Much like his loud-mouthed, outlandishly-dressed Punjabi leading lady who goes about stirring a little too much or too less salt in her dishes, it’s tough not to ignore director Rajkumar Gupta’s ‘Ghanchakkar’.
He tickles us with one of the most thrilling comedies, one that blatantly defies Bollywood stereotypes.
No buffoonery. No over-the-top characters (barring one). No slapstick moments.
Just normal situations that get twisted and turned due to one man’s fading memory.
Yet, the jokes never run out and are paced sensibly, allowing us to appreciate Rajkumar Gupta’s vision.
His poker-faced hero shoulders much of the movie, walking away with some of the best lines, but he selflessly allows his crazy wife and the two rogues who shadow him, enough screen space to showcase their talents.
At two-hours-and-17-minutes, Rajkumar Gupta’s efforts does appear a little too indulgent, with the narrative slipping into slow-mode occasionally, but it’s all forgiven as he brilliantly ties it all together.
He doesn't play safe and springs a clever twist, aiming for an incredibly crazy end.
Rajkumar's efforts, however, might be tough to digest for those grown on an appetite of Bollywood cliches. But, for the rest of us, it will be greatly appreciated.
Even his refusal to spoon-feed his audience, which is quite the norm in Bollywood thrillers, works in his favour. He allows each event to unfold at its own pace, and gives us ample time to exercise our grey cells.
Rajkumar and his co-writer Parvez Sheikh create a quirky world around “lazy lad” Sanjay, who is forced to embark on a whirlwind journey as he tries to piece together events of his past in a bid to salvage a massive treasure, which he had helped to rob.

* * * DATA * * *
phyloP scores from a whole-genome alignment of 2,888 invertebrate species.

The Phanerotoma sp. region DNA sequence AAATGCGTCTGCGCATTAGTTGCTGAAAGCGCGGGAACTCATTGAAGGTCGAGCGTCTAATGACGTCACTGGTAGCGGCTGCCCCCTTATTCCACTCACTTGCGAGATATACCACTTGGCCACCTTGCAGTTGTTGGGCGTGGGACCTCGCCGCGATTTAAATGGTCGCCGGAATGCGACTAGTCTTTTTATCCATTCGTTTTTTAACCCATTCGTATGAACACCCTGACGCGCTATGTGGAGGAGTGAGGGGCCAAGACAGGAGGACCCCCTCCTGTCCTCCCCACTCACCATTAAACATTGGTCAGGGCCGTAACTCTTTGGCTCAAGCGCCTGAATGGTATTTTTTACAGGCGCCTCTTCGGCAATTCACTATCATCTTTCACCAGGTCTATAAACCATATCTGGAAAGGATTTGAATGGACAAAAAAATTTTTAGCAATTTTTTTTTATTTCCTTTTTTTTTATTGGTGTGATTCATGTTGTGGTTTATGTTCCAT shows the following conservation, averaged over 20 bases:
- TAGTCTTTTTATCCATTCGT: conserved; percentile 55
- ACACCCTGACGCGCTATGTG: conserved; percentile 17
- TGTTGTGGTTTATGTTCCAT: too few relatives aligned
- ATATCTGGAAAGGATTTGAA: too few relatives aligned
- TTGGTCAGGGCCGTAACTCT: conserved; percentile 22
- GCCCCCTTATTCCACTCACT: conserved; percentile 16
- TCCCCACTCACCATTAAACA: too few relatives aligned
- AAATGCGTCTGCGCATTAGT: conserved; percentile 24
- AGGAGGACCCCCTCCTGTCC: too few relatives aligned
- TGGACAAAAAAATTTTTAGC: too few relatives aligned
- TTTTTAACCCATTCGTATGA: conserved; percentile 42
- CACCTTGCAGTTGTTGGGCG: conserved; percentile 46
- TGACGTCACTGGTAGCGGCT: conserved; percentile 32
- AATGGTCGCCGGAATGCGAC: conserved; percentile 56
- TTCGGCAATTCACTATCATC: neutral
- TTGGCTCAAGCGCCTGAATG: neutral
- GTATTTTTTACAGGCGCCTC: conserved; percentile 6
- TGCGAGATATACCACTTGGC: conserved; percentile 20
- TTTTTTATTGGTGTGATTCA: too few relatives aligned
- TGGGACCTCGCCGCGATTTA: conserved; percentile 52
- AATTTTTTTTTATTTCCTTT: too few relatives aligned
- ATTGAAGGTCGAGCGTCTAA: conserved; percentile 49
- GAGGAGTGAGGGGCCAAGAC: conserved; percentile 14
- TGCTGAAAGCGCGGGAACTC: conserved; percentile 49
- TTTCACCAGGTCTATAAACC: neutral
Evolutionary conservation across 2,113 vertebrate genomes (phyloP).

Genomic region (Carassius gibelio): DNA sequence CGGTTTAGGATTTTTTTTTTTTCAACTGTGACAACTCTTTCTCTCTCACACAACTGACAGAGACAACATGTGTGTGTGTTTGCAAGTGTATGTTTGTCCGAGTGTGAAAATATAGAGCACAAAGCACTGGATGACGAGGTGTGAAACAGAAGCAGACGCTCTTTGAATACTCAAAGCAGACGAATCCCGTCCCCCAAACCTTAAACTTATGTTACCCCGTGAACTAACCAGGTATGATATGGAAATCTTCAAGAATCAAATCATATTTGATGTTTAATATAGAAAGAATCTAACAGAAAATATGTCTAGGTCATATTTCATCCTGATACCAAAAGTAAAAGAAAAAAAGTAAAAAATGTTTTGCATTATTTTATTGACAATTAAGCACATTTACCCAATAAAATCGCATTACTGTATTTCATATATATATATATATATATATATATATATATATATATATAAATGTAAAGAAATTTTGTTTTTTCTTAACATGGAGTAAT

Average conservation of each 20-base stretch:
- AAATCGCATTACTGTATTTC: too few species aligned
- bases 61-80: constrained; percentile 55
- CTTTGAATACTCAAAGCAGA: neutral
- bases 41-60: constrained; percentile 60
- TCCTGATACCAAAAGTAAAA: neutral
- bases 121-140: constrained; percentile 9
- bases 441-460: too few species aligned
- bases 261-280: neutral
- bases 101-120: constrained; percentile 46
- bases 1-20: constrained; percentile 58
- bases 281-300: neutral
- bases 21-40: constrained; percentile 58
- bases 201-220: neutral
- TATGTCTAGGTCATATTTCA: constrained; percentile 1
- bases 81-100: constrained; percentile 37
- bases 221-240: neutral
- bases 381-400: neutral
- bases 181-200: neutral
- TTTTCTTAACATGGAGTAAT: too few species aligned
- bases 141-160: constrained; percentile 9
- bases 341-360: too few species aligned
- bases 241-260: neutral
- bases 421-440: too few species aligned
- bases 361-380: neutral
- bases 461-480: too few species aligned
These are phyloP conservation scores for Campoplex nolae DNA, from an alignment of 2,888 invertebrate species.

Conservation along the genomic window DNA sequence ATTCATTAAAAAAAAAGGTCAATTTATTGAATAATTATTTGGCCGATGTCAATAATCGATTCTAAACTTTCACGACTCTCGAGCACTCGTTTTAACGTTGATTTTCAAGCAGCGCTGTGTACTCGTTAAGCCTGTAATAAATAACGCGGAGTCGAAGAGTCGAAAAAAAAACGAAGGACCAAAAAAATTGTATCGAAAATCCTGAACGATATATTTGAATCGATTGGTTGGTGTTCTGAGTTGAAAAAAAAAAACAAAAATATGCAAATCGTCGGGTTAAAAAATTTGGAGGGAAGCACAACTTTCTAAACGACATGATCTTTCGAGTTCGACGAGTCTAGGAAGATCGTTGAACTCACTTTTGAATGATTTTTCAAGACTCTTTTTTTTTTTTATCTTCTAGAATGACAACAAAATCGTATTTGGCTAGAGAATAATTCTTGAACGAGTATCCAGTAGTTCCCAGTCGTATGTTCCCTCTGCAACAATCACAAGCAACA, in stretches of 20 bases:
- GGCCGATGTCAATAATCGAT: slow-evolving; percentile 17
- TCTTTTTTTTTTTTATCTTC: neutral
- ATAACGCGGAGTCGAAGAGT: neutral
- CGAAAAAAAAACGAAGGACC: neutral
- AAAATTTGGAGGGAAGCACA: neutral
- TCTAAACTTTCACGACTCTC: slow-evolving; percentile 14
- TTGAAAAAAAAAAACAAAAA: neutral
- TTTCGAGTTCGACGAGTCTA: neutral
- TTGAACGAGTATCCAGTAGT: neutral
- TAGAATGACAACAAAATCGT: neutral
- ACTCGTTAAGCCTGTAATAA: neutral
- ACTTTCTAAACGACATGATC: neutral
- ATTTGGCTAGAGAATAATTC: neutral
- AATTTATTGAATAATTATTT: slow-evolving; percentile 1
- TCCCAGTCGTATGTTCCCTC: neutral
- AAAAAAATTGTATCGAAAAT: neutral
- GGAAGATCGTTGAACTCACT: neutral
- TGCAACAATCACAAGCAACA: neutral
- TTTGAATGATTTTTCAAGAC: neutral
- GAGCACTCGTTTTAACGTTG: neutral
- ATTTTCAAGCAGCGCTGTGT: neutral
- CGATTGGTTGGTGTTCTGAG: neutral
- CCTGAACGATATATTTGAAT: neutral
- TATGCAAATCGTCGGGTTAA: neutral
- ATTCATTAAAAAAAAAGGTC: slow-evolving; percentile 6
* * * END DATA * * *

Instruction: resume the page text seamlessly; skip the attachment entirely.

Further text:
His efforts are heightened as he and his mad-cap, fashion-conscious wife are both held hostage by the two goons who had partnered him in the crime.
They taunt and torture them, hoping to regain their share, but his sporadic memory loss plays spoilsport.
Emraan Hashmi spins one of his acting career’s most understated, yet imposing performances. He crafts Sanjay’s predicaments – his anger, frustration and suspicions – with effortless charm. Apart from the one night-out in his polka-dotted pyjamas, his costumes, unfortunately remain colourless.
It’s his knack of mouthing funny lines with a poker face that leaves us chuckling.
His efforts are supported hugely by the gifted Vidya Balan, who refuses to allow Neetu’s idiosyncrasies turn her into a caricature. Her Neetu adorably wears her heart on her sleeve.
Although it is her weird fashions and inept culinary skills that are initially highlighted, Vidya allows us to delve deeper into who she really is. Whether it’s whipping the baddies for hurting her husband or mocking her mother-in-law for her daily phone routine, Vidya doesn’t miss a beat.
Equally striking are Namit Das and Rajesh Sharma who play the ruffians Idris and Pandit.
‘Ghanchakkar’ relies heavily on the duo, and they don’t falter. Their versatility is evident as they tackle comedy and crime astoundingly well.
Of the many moments that Rajkumar captures, it’s the robbery where the trio are masked like Bollywood veterans that is the most side-splitting. A midnight chase, with one stripped to his bare essentials, also is hilarious.
After exploring the gritty world of crime in the humourless ‘Aamir’ and ‘No One Killed Jessica’, Rajkumar decides to give his third thriller a witty twist. One that truly deserves an applause.
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